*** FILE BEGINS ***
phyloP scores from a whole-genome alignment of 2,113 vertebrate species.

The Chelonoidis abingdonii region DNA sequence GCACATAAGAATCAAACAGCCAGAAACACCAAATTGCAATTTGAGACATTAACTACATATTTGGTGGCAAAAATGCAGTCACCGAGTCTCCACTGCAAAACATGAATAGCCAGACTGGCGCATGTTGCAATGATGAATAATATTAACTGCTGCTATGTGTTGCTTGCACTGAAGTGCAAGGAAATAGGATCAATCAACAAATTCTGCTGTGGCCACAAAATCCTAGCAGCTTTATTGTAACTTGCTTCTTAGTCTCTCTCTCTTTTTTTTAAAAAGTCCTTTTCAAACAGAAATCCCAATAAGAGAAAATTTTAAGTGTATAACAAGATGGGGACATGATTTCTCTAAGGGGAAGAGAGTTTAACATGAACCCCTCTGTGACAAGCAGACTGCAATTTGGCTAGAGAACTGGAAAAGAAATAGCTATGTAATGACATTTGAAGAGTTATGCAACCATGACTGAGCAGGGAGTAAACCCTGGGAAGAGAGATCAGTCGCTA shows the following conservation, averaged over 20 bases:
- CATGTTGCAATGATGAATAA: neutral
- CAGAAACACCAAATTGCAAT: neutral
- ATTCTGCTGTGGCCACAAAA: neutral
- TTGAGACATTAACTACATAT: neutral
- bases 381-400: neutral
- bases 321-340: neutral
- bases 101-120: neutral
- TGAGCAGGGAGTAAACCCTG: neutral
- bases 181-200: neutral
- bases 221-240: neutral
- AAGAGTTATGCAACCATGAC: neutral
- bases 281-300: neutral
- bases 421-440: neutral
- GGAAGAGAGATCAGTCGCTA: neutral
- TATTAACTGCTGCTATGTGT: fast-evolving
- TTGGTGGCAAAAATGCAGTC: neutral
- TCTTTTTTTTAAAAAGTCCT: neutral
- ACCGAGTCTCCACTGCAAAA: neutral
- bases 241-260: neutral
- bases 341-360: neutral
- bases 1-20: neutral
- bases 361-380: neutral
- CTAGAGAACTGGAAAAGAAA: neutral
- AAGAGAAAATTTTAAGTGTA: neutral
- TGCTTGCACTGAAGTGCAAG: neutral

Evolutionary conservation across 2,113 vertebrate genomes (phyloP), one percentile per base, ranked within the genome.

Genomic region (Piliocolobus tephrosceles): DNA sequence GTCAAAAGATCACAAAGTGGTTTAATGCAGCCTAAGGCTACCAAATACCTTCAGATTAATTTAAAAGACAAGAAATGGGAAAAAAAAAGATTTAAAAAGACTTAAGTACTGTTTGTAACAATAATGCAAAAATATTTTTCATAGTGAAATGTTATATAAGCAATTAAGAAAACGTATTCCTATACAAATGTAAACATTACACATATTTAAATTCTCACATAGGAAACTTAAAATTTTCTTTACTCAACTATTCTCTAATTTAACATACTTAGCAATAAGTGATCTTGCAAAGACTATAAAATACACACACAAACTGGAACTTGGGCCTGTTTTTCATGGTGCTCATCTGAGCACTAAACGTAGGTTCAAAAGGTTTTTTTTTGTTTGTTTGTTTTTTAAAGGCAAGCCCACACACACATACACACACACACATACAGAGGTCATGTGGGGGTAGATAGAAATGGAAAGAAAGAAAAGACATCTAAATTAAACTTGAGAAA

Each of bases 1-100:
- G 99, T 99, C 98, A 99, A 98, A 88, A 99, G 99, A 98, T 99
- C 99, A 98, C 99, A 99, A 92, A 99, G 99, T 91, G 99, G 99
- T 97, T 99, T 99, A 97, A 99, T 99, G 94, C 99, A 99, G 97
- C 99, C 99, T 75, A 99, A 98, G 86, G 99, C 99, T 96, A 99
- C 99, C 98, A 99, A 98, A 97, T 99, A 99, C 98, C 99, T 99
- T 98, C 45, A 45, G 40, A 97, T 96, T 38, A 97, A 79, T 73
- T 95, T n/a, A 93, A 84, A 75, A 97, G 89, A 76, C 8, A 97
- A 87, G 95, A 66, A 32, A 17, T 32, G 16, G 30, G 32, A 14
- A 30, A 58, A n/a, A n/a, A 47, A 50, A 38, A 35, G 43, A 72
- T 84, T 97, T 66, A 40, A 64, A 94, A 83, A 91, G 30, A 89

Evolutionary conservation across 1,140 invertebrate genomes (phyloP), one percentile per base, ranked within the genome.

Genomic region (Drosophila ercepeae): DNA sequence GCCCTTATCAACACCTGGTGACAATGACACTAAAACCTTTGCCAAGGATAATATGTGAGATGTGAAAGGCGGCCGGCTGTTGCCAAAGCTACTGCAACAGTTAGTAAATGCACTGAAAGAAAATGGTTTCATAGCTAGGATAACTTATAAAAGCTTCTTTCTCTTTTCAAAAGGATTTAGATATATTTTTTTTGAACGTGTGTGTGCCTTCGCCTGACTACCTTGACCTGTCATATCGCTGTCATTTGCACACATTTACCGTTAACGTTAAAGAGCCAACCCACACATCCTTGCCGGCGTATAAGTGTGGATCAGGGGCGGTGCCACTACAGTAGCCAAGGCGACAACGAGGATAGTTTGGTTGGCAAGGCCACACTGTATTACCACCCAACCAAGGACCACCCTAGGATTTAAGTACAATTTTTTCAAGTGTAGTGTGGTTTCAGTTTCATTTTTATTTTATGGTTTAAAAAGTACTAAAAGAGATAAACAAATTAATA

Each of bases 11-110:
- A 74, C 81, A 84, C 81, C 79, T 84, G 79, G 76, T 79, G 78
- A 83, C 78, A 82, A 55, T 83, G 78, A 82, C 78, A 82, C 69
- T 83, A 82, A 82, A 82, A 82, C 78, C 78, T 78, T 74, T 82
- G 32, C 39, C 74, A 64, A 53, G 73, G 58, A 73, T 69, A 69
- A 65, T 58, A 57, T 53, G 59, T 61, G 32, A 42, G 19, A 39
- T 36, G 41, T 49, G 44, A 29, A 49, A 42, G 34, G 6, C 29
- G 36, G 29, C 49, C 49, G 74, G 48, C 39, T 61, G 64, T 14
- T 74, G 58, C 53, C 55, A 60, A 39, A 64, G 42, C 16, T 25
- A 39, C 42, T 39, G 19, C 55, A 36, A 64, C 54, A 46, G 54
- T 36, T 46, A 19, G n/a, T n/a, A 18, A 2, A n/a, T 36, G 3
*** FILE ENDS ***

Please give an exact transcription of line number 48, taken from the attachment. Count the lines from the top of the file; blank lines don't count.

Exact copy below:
- A 65, T 58, A 57, T 53, G 59, T 61, G 32, A 42, G 19, A 39